“It is out of incredible concern about the future of the young people of Holyoke. While there are young people getting an outstanding education in Holyoke, overall the low results for our young people are persistent and they’re pervasive.”
—Mitchell Chester, Massachusetts Commissioner of Elementary and Secondary Education
It’s hard to tell people who believe they are making headway that their progress is neither fast enough nor good enough.
But when children’s futures are on the line, it is negligent for leaders to continue waiting and waiting for Holyoke to improve. All indicators show that student achievement is mostly stagnant and staff isn’t on board even with the agreed-upon plan to improve student outcomes.
Holyoke, We Need an Intervention
Despite the best efforts of some in the Holyoke school department, the Massachusetts Board of Education finds itself in a position where their duty to serve the public requires that they take an action that enrages many of the same people they’ve been appointed to serve.
Holyoke schools have been chronically underperforming for years. Their seemingly intractable struggles with student achievement and graduation rates have been a focus of the state board of education. Despite a multi-year plan to right the ship, it’s been decided that state intervention is needed.
Not surprisingly and quite understandably, most of the community is not happy with the board of education’s decision.
Over 400 residents, many of whom had been encouraged by staff and union leaders to attend, packed a public hearing the night before the vote. All accounts describe the room as overwhelmingly and predictably opposed to the possibility of the district moving into receivership.
The Problem With Holyoke
This isn’t new.
It’s very common that the ‘save-our-schools’ mantra overshadows the more serious need to save students.
Just a quick look at their missed targets—academic proficiency and growth and graduation rates—provides a glimpse into why this struggling community needs to drastically change course and enlist help from outside the district. The multi-year plan to work internally, despite the very best efforts of some, has been unsuccessful.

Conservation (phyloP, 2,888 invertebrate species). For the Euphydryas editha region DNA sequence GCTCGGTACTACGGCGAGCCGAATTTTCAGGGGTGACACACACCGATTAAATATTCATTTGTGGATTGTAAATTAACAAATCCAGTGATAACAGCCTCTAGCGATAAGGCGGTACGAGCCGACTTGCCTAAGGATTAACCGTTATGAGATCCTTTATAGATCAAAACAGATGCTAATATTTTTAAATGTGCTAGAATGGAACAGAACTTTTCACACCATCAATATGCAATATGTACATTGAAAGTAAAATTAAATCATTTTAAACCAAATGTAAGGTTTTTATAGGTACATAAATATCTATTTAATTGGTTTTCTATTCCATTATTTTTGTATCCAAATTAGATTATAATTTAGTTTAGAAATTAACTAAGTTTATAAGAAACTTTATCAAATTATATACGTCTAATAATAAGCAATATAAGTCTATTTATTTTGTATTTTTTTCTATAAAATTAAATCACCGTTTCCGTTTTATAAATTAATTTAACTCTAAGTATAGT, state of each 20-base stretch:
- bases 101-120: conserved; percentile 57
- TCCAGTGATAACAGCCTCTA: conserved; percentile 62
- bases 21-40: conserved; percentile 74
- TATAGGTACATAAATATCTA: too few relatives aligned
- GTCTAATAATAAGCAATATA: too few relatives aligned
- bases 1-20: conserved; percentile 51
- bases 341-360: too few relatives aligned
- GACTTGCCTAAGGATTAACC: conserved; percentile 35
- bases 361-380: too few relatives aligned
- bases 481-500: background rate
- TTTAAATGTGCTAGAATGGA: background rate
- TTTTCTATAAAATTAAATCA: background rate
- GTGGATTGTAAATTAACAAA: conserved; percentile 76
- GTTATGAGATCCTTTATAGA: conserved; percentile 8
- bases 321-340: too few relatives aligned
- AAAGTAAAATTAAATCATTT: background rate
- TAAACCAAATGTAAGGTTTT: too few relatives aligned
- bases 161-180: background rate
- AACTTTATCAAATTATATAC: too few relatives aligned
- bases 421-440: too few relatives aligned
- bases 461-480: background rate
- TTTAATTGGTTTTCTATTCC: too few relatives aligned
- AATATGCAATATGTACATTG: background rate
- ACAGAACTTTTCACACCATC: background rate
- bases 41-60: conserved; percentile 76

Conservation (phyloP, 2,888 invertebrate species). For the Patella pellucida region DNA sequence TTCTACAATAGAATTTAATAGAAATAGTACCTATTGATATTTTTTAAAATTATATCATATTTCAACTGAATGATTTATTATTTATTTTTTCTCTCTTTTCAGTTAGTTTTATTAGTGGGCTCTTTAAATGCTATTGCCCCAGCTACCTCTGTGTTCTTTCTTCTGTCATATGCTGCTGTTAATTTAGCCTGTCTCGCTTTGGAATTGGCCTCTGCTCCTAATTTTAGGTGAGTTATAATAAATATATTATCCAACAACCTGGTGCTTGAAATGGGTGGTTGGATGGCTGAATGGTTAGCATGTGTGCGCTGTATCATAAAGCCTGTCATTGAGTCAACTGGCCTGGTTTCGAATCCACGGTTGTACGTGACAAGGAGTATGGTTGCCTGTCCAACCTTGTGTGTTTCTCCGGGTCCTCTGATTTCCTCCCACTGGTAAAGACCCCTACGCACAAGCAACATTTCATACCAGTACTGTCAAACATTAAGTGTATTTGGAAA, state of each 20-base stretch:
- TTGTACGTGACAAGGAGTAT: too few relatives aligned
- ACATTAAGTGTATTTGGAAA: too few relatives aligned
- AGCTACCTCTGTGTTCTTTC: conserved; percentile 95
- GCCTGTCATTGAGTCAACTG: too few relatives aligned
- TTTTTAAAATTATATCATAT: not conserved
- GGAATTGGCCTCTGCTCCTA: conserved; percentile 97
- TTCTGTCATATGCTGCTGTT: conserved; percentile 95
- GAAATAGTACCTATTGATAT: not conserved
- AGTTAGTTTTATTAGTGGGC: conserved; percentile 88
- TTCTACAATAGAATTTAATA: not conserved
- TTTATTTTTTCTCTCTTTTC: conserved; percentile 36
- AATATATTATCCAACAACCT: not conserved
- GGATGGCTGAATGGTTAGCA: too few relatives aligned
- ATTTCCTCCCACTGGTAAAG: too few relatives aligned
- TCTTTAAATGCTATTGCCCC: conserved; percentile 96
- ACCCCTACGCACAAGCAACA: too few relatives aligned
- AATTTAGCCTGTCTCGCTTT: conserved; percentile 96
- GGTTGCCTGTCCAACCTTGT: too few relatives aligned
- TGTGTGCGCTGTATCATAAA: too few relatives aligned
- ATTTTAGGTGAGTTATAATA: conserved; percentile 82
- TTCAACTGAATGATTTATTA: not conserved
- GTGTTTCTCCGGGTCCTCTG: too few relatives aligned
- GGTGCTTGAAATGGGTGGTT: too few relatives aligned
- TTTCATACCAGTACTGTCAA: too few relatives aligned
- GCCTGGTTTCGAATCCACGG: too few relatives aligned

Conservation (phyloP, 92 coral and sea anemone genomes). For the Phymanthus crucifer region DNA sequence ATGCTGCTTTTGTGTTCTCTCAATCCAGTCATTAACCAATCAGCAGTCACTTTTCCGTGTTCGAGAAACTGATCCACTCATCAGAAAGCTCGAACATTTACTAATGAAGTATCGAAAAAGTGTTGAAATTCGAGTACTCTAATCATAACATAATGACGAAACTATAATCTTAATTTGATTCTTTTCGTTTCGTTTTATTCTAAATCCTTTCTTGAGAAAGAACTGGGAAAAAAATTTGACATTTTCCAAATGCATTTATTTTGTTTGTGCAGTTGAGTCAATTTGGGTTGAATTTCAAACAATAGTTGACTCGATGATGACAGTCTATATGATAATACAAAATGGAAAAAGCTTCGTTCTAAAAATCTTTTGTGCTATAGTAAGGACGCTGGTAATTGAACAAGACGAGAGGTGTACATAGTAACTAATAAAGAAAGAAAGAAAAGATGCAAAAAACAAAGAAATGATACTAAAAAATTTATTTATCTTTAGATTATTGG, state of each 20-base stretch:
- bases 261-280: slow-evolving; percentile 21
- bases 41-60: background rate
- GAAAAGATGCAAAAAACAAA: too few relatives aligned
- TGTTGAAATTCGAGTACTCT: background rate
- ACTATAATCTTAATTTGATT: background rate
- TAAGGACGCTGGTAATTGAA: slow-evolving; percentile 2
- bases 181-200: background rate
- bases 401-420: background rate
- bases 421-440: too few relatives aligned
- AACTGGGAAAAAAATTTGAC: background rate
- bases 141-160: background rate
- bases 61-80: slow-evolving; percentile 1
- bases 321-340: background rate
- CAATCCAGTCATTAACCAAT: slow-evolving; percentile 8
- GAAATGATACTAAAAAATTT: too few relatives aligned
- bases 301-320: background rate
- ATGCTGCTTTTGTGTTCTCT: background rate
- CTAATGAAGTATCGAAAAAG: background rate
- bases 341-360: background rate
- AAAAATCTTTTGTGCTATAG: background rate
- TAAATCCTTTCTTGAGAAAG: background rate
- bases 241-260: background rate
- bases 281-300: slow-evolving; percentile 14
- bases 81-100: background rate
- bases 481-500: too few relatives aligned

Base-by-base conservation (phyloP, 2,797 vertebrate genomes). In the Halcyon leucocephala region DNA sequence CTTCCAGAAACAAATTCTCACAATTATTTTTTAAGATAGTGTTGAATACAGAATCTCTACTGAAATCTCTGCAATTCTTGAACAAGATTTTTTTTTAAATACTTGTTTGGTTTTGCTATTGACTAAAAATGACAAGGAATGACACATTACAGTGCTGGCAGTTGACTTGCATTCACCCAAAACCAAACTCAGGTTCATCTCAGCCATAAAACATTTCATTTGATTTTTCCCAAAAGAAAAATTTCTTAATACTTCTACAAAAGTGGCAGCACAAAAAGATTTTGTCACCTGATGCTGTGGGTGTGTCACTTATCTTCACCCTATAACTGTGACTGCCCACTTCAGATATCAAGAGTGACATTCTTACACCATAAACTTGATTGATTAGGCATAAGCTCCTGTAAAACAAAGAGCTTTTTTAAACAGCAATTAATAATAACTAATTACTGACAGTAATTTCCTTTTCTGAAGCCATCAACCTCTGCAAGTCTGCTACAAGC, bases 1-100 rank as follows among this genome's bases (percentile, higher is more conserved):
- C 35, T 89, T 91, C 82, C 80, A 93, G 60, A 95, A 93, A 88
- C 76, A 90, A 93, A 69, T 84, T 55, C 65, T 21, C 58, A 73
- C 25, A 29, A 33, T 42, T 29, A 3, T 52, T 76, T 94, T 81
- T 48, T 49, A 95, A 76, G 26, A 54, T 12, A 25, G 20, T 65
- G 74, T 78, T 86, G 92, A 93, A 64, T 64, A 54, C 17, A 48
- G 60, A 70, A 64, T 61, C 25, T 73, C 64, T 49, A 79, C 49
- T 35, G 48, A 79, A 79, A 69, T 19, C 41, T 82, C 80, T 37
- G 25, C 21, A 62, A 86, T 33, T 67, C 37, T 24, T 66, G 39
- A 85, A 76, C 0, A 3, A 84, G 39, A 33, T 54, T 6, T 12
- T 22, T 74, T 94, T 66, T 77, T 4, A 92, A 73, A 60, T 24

Truth be told, the children of Holyoke simply can’t wait.
According to the State’s District Review Report:
- The district did not meet its 2014 targets for math, English, and science. In English, as a district, their student outcomes are 37 percentage points lower than the state average of 69 percent and their math scores are 32 percentage points below the state average of 60.
- The district did not meet its graduation rate targets for its 4-year or 5-year cohorts. On the contrary, it missed the 4-year target by 20 points and the 5-year target by 27 points. The district is 26 points below the state rates for 4-year graduation rate and 30 points lower for the 5-year grad rate. Only about 4 in 10 students at its vocational high school graduate in four years.
Not the First Time in Massachusetts
This is the second time that the Massachusetts’ Board of Education has voted to place a struggling district into receivership. Lawrence went through the same process after a vote in 2011. Much like Holyoke, Lawrence suffered through years of dismal test scores and high dropout rates prior to the state’s decision to intervene. As Jeff Riley, Lawrence’s appointed receiver said: